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Chapter 6.3 - Exercise Psychology.docx

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Health Sciences
Health Sciences 1001A/B
Shauna Burke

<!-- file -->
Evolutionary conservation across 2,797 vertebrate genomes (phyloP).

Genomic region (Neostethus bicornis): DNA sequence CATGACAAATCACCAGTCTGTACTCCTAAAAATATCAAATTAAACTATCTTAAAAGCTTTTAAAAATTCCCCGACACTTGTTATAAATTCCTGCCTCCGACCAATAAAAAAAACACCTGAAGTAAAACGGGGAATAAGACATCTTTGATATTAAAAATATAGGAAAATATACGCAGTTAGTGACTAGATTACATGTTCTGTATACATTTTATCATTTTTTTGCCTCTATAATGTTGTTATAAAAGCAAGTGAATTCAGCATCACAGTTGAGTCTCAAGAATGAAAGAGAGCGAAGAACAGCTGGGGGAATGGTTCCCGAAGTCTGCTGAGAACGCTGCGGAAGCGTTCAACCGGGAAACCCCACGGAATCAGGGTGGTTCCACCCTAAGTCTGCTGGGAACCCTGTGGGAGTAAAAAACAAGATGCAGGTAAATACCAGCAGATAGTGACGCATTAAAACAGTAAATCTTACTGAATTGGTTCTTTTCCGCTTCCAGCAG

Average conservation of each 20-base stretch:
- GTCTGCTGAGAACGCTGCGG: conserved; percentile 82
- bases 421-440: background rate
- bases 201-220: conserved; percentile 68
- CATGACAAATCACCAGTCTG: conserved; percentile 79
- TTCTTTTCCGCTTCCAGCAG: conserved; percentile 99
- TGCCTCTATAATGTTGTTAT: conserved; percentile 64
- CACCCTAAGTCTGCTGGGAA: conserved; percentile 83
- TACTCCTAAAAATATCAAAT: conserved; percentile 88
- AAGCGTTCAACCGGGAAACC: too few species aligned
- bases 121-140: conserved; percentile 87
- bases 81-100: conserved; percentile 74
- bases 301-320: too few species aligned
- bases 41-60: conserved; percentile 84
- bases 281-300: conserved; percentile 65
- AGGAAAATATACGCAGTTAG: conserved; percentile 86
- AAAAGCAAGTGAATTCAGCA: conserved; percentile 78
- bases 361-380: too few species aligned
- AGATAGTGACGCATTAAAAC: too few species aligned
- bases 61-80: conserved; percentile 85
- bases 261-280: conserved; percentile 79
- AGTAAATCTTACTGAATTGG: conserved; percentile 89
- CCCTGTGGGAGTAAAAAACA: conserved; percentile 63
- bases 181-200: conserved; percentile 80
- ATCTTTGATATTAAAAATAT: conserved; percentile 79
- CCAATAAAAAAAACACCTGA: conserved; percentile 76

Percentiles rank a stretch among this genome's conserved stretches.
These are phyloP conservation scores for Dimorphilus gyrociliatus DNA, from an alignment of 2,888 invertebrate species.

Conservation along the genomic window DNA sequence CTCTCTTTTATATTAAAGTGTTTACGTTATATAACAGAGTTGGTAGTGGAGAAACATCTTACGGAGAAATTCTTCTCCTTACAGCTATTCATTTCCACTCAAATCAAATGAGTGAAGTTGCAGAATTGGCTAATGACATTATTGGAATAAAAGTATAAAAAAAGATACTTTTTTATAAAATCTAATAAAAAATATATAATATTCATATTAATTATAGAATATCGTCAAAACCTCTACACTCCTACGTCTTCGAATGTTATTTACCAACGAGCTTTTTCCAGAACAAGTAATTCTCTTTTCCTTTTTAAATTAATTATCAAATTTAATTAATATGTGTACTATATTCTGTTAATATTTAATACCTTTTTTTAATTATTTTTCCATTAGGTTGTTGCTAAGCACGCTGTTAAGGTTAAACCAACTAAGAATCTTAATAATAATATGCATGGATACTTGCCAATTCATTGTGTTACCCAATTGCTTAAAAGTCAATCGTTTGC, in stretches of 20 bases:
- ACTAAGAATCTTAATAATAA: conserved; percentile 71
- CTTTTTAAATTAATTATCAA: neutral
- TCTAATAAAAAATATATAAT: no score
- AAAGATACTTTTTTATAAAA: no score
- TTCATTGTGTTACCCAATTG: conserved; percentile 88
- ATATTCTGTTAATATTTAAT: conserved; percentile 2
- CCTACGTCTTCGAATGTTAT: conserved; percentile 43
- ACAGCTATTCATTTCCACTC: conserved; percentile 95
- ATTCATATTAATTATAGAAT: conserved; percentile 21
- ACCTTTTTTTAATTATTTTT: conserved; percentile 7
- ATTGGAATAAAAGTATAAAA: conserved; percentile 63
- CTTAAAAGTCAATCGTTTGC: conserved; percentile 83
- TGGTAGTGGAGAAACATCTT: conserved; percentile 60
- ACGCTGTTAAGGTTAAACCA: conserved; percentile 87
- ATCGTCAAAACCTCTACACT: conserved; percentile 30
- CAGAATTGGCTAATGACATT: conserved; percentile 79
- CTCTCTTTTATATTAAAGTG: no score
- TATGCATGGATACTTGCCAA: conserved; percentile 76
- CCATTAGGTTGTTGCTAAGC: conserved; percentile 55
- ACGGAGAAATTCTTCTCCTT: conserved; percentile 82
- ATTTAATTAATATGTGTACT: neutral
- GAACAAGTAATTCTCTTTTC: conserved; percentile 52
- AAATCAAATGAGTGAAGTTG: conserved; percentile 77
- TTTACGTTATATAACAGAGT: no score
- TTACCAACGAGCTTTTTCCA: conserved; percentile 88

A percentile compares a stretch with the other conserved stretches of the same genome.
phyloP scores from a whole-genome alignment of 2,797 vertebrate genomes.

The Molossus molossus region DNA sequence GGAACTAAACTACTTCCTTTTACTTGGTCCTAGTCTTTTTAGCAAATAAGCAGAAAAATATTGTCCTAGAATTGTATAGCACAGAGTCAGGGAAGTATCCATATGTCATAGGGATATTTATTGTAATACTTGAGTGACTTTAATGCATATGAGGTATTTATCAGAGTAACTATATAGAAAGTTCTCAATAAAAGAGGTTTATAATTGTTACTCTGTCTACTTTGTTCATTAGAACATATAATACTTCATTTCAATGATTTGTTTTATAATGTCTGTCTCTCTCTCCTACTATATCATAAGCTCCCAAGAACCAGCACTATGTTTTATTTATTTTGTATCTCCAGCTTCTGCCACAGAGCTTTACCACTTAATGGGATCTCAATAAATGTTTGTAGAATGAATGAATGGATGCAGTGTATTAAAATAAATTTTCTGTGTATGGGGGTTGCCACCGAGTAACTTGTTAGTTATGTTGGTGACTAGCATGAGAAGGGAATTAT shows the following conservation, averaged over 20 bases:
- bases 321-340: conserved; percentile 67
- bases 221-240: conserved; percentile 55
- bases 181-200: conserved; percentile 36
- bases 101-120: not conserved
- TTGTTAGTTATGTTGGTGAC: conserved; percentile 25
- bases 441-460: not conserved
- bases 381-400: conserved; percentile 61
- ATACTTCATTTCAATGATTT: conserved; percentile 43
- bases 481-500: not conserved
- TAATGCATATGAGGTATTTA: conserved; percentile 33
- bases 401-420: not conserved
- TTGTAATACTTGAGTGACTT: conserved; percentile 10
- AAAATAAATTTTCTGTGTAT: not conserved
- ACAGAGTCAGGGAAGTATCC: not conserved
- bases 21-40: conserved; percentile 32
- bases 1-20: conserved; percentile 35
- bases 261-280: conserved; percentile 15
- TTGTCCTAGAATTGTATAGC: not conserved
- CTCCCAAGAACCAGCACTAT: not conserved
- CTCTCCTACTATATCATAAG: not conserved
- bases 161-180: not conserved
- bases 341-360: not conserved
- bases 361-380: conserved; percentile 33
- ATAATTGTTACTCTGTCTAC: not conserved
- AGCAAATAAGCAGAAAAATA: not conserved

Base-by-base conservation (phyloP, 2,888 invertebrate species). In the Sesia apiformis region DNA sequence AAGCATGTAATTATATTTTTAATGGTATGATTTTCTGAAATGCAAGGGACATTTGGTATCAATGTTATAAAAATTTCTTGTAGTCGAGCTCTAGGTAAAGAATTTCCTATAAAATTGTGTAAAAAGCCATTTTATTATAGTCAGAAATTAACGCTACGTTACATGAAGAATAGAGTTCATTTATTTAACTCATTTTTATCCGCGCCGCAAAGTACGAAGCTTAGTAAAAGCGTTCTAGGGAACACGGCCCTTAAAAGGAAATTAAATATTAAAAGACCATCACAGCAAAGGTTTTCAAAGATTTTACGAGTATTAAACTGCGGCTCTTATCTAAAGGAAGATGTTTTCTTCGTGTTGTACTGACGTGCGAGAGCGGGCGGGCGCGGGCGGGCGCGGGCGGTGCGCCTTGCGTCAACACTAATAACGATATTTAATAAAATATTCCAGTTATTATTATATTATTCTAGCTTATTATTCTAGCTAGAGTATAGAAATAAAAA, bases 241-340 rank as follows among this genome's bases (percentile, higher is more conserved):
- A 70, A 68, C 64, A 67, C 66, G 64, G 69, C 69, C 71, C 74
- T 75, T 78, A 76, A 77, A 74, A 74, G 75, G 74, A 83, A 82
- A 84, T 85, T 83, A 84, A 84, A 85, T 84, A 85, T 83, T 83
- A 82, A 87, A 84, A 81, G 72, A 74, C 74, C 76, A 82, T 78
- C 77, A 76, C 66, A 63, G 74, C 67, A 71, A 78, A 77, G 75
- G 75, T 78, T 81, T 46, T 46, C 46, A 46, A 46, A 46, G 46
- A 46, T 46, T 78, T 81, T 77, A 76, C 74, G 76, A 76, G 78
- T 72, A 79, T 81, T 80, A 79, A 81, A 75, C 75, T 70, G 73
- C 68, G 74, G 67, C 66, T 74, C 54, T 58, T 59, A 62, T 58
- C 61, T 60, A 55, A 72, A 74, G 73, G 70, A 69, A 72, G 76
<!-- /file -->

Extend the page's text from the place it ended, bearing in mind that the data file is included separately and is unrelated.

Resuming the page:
Health and Exercise Psychology What is Psychology? - The study of behaviour and mental processes What is Health Psychology? - Devoted to understanding psychological influences on how many people stay healthy, why they become ill and how they respond when they get ill - Health psychologists study these issues and promote interventions to help people stay well or get over illness - “Wellness” at the core of health psychologists conception of health - (balance among physical, mental and social well-being = optimum state of health) - Concerned with all aspects of health and illness across the lifespan Health Psychologists Focus On... 1. Health promotion and maintenance - How to get children to develop good health habits - How to promote regular exercise - How to ... to get people to improve their diets 2. Prevention and treatment of illness - Teach people how to manage stress effectively - Help individuals adjust to their illness and / or learn to follow their treatment regimen 3. Etiology and correlates of health and illness - Etiology – the origins or causes of illness (or health) - Interested in the behaviour and social factors that contribute to health or illness - Can include alcohol consumption, smoking, exercise and the wearing of seat belts and ways of coping with stress 4. The health care system and the formulation of health policy - Study the impact of health institutions and health professionals on people‟s behaviour - Develop recommendations for improving health care The Mind-Body Relationship: A Brief History th Earliest times (<4 Century): - Mind and body considered a unit - Disease arises when evil spirits enter the body - Evil spirits can be exorcised through the treatment process (“trephination” and other rituals) Hippocrates (4 Century): - Ascribed disease states to bodily factors (“humoral theory”); believed these factors had an impact on the mind - Went against the evil spirit theories Middle Ages: - Supernatural explanations of illness dominated (treatment = torture, prayer, „good works‟) Renaissance: - Growth in scientific understanding and the technological basis of medical practice; medicine looked to bodily factors rather than the mind - Exclusion of mind and focus on body Frued (1856 – 1939) - Rise of modern psychology; link between unconscious conflict and physical disturbances Psychosomatic Medicine (1930‟s +): - Linked personalities to specific illness - Bodily disorders caused by emotional conflicts - Many of these ideas persist today despite several criticisms - Laid groundwork for change in beliefs about the relation of the mind and the body Now Known That: - Physical health is interwoven with the psychological and social environment - Staying well is heavily determined by good health habits and socially determined factors (stress, social support) - The mind and body cannot be separated in matters of health and illness - Adequate knowledge of what makes people healthy is impossible without knowing the psychological and social contexts within which health and illness are experienced - Mind-body interaction is one of many factors that spawned the field of health psychology The Biopsychosocial Model in Health Psychology: - Health and illness – consequences of biological, psychological, and social factors - Figures prominently in health psychology research and clinical issues Biomedical Model: - Illness – biological malfunction - Governed thinking of most health practitioners over the past 300 years4assumes a mind- body dualism, is reductionistic - Emphasizes illness Advantages of Biopsychosocial Model: - Macrolevel processes (social support, depression) and microlevel processes (cellular disorders, chemical imbalances) interact to produce a state of health or illness - Emphasizes health and illness Systems Theory: - Change in one level will effect change in other levels - Practitioners must understand social and psychological factors that contribute to illness What is Health Psychology Training For? Careers in Practice: - Medicine, allied health professional fields (social work, occupational therapy, physical therapy, public health, dietetics Exercise Psychology: “The journey of a thousand miles starts in of your feet” Exercise Adherence: - Adherence: sticking to or faithfully conforming to a standard of behaviour in order to meet some goal - Despite the numerous benefits associated with exercise, many people still do not exercise regularly Are people sticking to it? - Majority of the population is not active at levels sufficient to result in health benefits or disease prevention - Approximately 20-50% of adults who begins an exercise program withdraw within the first 6 months Determinants of Exercise Adherence: Personal Factors: - Demographics (income, education, occupation, age, gender) - Behaviour (past program participation, diet) - Cognitive / Personality (self-efficacy, self-motivation, beliefs expectations) Social Factors: - Important others (physician, colleagues) - Family - Exercise leader - Other exercises - Group cohesion Situational Factors: - Convenience of exercise facility - Lack of time (number one reason to slack) - Climate (warmer = the more adherence) Program Factors: (50% of people drop out of their programs after the first 6 months) - Exercise intensity (moderate intensity level best for exercise adherence and maintenance) - Social Context* - Exercise leader - Cost Contexts for Physical Activity: - Researchers have sought to identify factors associated with PA behaviour including context - The most common contexts for PA are in a group or alone outside a structured setting Consideration 1: Individual Preferences - PA interventions have the most potential for success when they are tailored to individual preferences - For middle aged and older adults, the most preferred context for physical activity is exercising alone What about the younger population? - Approximately 50% of North American university students are insufficiently active Experiment: Preferences of University Students (Burke, Carron & Eys, 2006): - To determine the physical activity contexts rated as most and least preferable by university students for aerobic activity and strength training - Secondary Purpose: to determine whether gender influences the preferences of university students for specific physical activity Method: Large sample of first year Kin class - 198 male, mean age = 19.74, SD = 1.35 - 403 females, mean age = 19.36, SD= 1.19 Measures: - Demographic information was collected (age, gender, weight, height) - Individual Preferences (participants were asked to identify their most and least preferred contexts for aerobic activity and strength training) Four